June 19, 2012
This question will be posed to a panel of authors, including me, at the Byron Bay Writers’ Festival in August. I imagine the discussion will be decidedly against—like asking a scarecrow if he really needs all that straw. Well, yes. The essence of the scarecrow is in the straw (I’m gunning hard for the Bad Analogy Award).
I used to think multiplication tables were overrated—all that mindless, repetitive droning in class—until I realised how often I use them, that they were a foundation for other pathways in the mind. And I only came to this conclusion recently, after watching helplessly as my young daughter grappled with the concept.
‘You don’t recite the tables?’ I asked her teacher.
Apparently not. There’s a new wave in teaching (or maybe it’s not new) that encourages kids to explore ideas and find their answers in a multitude of ways. Not by parroting tables.
Twelve eights are ninety-six. I know this. It’s carved in bas-relief on my brain. I know it without having to explore how or why, it just is, and I can skip straight to the useful part where I figure out whether three packets of Tim-Tams for $5 is good value or Coles’ shonky red-ticketing system that makes everything look like a special.
Is this new way of teaching a good thing? I don’t know. I’m not an expert. But I came from a lower socio-economic background and a public schooling system that allowed us to shave our heads and wear Dr Martens and Harrington jackets to school (we did that without understanding that we might as well have been wearing a white hood with eye-holes), and yet, I was far more literate, a far more accomplished reader and writer at a similar age to my daughter now, all from learning under a rigid system that didn’t allow much room for individuality or creative interpretation.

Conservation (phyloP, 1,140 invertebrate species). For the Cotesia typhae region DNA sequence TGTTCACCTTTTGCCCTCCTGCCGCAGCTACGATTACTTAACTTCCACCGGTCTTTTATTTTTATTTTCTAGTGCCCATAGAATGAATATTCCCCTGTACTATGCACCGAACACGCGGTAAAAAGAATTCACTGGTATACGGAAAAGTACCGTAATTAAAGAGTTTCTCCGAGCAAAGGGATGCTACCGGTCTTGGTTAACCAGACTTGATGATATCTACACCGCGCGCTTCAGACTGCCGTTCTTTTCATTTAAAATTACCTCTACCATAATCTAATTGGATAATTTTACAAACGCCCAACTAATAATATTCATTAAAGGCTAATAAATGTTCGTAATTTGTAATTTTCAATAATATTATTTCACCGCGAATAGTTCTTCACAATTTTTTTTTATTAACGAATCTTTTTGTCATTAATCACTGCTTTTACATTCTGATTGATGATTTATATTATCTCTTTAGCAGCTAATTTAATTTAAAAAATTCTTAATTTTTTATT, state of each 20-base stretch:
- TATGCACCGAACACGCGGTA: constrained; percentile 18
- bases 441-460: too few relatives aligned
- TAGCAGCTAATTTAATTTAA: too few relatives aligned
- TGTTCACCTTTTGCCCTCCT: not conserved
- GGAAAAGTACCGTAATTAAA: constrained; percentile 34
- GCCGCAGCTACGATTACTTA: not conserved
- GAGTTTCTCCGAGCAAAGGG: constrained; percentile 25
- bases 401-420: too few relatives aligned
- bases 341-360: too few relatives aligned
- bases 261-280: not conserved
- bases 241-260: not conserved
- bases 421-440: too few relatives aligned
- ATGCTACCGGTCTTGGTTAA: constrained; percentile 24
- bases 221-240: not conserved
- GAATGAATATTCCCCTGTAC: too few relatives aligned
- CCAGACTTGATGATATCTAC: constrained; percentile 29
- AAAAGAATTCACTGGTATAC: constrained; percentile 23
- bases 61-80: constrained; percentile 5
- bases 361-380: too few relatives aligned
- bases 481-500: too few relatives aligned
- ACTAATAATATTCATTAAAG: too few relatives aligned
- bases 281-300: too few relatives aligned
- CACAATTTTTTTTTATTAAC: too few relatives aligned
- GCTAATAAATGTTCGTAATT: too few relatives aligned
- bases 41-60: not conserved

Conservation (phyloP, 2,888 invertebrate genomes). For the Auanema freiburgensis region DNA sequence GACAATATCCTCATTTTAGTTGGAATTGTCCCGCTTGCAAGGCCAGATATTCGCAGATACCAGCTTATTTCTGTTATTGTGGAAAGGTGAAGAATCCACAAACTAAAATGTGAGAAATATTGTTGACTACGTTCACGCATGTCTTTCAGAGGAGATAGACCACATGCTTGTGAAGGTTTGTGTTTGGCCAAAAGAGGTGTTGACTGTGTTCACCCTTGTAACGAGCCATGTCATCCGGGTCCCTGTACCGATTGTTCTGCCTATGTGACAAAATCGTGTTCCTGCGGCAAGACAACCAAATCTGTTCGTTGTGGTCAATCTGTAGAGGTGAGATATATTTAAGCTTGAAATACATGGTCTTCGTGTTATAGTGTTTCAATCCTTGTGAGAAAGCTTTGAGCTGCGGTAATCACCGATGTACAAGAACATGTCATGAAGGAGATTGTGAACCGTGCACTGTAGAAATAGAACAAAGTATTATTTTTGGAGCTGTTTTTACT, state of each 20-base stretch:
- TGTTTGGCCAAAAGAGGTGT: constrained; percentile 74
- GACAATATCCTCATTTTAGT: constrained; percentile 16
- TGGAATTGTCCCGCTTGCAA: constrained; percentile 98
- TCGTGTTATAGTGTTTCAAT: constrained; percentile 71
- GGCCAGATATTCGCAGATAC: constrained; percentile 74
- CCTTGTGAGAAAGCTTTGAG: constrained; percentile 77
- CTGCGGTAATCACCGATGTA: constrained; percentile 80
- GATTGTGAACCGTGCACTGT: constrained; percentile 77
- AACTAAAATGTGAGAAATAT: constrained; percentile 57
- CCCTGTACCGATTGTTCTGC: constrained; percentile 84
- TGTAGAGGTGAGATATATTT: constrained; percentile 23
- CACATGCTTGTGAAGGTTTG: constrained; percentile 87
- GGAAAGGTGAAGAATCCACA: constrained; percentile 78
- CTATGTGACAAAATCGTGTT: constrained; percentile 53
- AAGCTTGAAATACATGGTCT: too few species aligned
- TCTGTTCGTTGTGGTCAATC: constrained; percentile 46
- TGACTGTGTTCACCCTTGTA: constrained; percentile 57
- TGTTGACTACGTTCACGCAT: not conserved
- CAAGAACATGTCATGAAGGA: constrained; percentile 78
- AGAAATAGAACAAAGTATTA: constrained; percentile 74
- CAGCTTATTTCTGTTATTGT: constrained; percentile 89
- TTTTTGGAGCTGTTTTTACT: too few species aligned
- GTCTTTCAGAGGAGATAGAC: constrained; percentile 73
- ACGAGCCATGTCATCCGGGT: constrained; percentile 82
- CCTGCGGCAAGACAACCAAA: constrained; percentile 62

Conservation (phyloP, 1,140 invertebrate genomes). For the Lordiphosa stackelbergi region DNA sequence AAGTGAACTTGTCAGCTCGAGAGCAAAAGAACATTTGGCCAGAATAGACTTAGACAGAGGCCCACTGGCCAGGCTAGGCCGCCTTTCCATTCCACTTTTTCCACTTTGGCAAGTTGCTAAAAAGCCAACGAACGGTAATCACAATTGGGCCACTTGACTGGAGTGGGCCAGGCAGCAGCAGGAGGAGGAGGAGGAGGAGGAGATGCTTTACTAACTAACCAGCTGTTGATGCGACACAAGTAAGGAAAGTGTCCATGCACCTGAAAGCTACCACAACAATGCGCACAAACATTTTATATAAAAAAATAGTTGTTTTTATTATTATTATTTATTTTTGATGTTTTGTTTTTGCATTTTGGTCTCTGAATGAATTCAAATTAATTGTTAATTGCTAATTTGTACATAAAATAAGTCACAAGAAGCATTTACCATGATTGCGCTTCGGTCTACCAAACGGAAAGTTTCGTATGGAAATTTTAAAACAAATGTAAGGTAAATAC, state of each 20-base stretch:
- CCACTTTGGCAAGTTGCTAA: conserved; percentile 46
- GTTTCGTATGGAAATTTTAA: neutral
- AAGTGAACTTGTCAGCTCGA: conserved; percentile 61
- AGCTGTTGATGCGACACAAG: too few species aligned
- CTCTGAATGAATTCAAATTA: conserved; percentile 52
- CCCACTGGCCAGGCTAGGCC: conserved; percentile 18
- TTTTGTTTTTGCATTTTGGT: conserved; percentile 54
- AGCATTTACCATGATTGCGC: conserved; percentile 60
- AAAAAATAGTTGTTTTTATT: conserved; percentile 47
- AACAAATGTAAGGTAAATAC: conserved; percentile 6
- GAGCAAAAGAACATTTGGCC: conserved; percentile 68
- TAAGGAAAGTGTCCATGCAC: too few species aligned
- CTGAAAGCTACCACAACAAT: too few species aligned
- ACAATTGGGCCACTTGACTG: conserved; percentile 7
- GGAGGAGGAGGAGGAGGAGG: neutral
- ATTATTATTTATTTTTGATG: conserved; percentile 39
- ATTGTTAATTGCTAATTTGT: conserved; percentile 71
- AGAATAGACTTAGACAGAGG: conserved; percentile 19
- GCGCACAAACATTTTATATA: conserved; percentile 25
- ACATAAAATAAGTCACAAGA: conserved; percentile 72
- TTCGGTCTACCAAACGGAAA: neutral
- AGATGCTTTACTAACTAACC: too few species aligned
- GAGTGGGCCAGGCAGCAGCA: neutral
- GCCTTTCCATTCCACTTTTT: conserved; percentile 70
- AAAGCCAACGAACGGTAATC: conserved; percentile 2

I guess it comes down to the adage, ‘learn the rules, then break them’. Brush your teeth. Because I said so.
No, I don’t think reading is overrated. It’s suffering. Literacy rates in Australia are falling. Why?
Maybe I’m biased. Reading is one of my basic building blocks and it gives me great joy. I get that a love of reading can’t be taught—it must be discovered. And it’s not that reading is the only bridge to greater things, but it is a foundation under that bridge. Any engineer will tell you that the bridge might be a beautiful creation, but underneath is a big, ugly stack of bricks and rio and concrete—laid the same way for generations and built to last.
My kids aren’t readers. They’re well-spoken and their vocabulary is impressive (except my son often speaks like Yoda), but they don’t seek out books. They don’t take a jumble of black print on a white page and paint whole technicolour worlds with their minds. Not yet, anyway. I figure the best I can do is help them to lay their foundations and they can use them later to build a gangplank, if that’s their thing.
Learn to read well and the pathways of the mind will open up into an astonishing wilderness that begs to be explored. The love of language and ideas that comes from reading spills over and leaves its mark on other things, the things we live for: family, love, happiness, beauty. When you’re a reader, a great film becomes so much more than pictures on a screen; a simple conversation can be profound; a problem doesn’t seem so big that it can’t be overcome.
When you’re a reader, you see more colours.
What do you think? Is reading overrated in our society?